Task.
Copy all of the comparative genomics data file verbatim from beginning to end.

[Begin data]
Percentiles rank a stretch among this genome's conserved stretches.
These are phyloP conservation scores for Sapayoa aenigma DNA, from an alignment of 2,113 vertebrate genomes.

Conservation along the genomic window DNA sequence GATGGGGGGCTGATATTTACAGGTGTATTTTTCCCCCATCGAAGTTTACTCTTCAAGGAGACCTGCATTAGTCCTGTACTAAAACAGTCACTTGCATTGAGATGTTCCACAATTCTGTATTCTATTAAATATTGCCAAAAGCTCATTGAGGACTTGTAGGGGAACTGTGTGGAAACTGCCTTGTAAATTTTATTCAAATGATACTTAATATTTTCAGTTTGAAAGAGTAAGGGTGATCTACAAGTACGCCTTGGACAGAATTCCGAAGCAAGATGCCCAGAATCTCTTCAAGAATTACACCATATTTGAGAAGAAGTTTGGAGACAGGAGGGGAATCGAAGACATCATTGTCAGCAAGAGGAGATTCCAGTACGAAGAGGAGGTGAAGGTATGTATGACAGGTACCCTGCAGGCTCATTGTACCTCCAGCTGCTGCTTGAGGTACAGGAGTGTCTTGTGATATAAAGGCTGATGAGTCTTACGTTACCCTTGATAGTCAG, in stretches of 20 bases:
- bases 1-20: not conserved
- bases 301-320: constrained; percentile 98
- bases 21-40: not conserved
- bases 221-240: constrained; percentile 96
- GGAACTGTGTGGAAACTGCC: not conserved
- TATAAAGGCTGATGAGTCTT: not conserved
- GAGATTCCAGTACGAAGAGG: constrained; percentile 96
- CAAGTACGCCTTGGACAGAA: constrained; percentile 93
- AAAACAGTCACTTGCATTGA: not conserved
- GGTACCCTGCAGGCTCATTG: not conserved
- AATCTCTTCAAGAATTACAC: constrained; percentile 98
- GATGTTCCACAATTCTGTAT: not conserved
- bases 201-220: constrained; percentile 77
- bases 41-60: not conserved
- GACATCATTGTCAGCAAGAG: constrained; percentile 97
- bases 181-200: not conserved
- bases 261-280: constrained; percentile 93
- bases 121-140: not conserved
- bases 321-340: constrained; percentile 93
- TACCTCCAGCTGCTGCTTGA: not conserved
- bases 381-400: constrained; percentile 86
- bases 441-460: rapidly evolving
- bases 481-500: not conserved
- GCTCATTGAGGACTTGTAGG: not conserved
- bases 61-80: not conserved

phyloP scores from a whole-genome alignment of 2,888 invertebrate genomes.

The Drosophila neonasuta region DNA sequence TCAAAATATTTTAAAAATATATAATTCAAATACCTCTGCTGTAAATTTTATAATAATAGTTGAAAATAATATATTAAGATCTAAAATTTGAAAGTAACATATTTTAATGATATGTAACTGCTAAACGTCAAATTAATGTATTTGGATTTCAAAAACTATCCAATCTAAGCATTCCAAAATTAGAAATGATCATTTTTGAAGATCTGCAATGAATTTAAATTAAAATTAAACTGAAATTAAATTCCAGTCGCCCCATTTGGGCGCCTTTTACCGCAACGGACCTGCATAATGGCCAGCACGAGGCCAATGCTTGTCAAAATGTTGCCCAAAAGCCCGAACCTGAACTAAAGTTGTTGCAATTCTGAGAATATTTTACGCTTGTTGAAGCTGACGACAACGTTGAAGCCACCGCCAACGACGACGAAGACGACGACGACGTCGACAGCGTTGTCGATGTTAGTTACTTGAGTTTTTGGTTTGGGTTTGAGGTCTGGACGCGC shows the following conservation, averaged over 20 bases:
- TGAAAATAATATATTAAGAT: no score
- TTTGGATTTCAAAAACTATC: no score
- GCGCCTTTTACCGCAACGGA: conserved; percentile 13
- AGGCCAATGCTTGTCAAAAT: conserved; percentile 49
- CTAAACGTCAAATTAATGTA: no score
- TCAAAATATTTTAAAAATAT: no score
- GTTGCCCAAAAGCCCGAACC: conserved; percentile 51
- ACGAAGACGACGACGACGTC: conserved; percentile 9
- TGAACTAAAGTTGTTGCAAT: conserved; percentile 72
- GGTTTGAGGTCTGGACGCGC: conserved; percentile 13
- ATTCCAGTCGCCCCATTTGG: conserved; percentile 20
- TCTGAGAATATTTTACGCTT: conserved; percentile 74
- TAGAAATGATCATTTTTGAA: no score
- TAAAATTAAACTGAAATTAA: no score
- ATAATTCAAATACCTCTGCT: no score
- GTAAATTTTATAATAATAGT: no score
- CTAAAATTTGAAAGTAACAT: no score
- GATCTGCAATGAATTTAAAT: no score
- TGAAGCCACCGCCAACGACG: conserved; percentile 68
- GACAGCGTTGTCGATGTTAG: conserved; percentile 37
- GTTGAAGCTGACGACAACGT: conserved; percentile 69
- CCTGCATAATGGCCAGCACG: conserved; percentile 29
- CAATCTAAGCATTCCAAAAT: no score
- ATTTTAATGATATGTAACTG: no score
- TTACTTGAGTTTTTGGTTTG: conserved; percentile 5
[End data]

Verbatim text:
Percentiles rank a stretch among this genome's conserved stretches.
These are phyloP conservation scores for Sapayoa aenigma DNA, from an alignment of 2,113 vertebrate genomes.

Conservation along the genomic window DNA sequence GATGGGGGGCTGATATTTACAGGTGTATTTTTCCCCCATCGAAGTTTACTCTTCAAGGAGACCTGCATTAGTCCTGTACTAAAACAGTCACTTGCATTGAGATGTTCCACAATTCTGTATTCTATTAAATATTGCCAAAAGCTCATTGAGGACTTGTAGGGGAACTGTGTGGAAACTGCCTTGTAAATTTTATTCAAATGATACTTAATATTTTCAGTTTGAAAGAGTAAGGGTGATCTACAAGTACGCCTTGGACAGAATTCCGAAGCAAGATGCCCAGAATCTCTTCAAGAATTACACCATATTTGAGAAGAAGTTTGGAGACAGGAGGGGAATCGAAGACATCATTGTCAGCAAGAGGAGATTCCAGTACGAAGAGGAGGTGAAGGTATGTATGACAGGTACCCTGCAGGCTCATTGTACCTCCAGCTGCTGCTTGAGGTACAGGAGTGTCTTGTGATATAAAGGCTGATGAGTCTTACGTTACCCTTGATAGTCAG, in stretches of 20 bases:
- bases 1-20: not conserved
- bases 301-320: constrained; percentile 98
- bases 21-40: not conserved
- bases 221-240: constrained; percentile 96
- GGAACTGTGTGGAAACTGCC: not conserved
- TATAAAGGCTGATGAGTCTT: not conserved
- GAGATTCCAGTACGAAGAGG: constrained; percentile 96
- CAAGTACGCCTTGGACAGAA: constrained; percentile 93
- AAAACAGTCACTTGCATTGA: not conserved
- GGTACCCTGCAGGCTCATTG: not conserved
- AATCTCTTCAAGAATTACAC: constrained; percentile 98
- GATGTTCCACAATTCTGTAT: not conserved
- bases 201-220: constrained; percentile 77
- bases 41-60: not conserved
- GACATCATTGTCAGCAAGAG: constrained; percentile 97
- bases 181-200: not conserved
- bases 261-280: constrained; percentile 93
- bases 121-140: not conserved
- bases 321-340: constrained; percentile 93
- TACCTCCAGCTGCTGCTTGA: not conserved
- bases 381-400: constrained; percentile 86
- bases 441-460: rapidly evolving
- bases 481-500: not conserved
- GCTCATTGAGGACTTGTAGG: not conserved
- bases 61-80: not conserved

phyloP scores from a whole-genome alignment of 2,888 invertebrate genomes.

The Drosophila neonasuta region DNA sequence TCAAAATATTTTAAAAATATATAATTCAAATACCTCTGCTGTAAATTTTATAATAATAGTTGAAAATAATATATTAAGATCTAAAATTTGAAAGTAACATATTTTAATGATATGTAACTGCTAAACGTCAAATTAATGTATTTGGATTTCAAAAACTATCCAATCTAAGCATTCCAAAATTAGAAATGATCATTTTTGAAGATCTGCAATGAATTTAAATTAAAATTAAACTGAAATTAAATTCCAGTCGCCCCATTTGGGCGCCTTTTACCGCAACGGACCTGCATAATGGCCAGCACGAGGCCAATGCTTGTCAAAATGTTGCCCAAAAGCCCGAACCTGAACTAAAGTTGTTGCAATTCTGAGAATATTTTACGCTTGTTGAAGCTGACGACAACGTTGAAGCCACCGCCAACGACGACGAAGACGACGACGACGTCGACAGCGTTGTCGATGTTAGTTACTTGAGTTTTTGGTTTGGGTTTGAGGTCTGGACGCGC shows the following conservation, averaged over 20 bases:
- TGAAAATAATATATTAAGAT: no score
- TTTGGATTTCAAAAACTATC: no score
- GCGCCTTTTACCGCAACGGA: conserved; percentile 13
- AGGCCAATGCTTGTCAAAAT: conserved; percentile 49
- CTAAACGTCAAATTAATGTA: no score
- TCAAAATATTTTAAAAATAT: no score
- GTTGCCCAAAAGCCCGAACC: conserved; percentile 51
- ACGAAGACGACGACGACGTC: conserved; percentile 9
- TGAACTAAAGTTGTTGCAAT: conserved; percentile 72
- GGTTTGAGGTCTGGACGCGC: conserved; percentile 13
- ATTCCAGTCGCCCCATTTGG: conserved; percentile 20
- TCTGAGAATATTTTACGCTT: conserved; percentile 74
- TAGAAATGATCATTTTTGAA: no score
- TAAAATTAAACTGAAATTAA: no score
- ATAATTCAAATACCTCTGCT: no score
- GTAAATTTTATAATAATAGT: no score
- CTAAAATTTGAAAGTAACAT: no score
- GATCTGCAATGAATTTAAAT: no score
- TGAAGCCACCGCCAACGACG: conserved; percentile 68
- GACAGCGTTGTCGATGTTAG: conserved; percentile 37
- GTTGAAGCTGACGACAACGT: conserved; percentile 69
- CCTGCATAATGGCCAGCACG: conserved; percentile 29
- CAATCTAAGCATTCCAAAAT: no score
- ATTTTAATGATATGTAACTG: no score
- TTACTTGAGTTTTTGGTTTG: conserved; percentile 5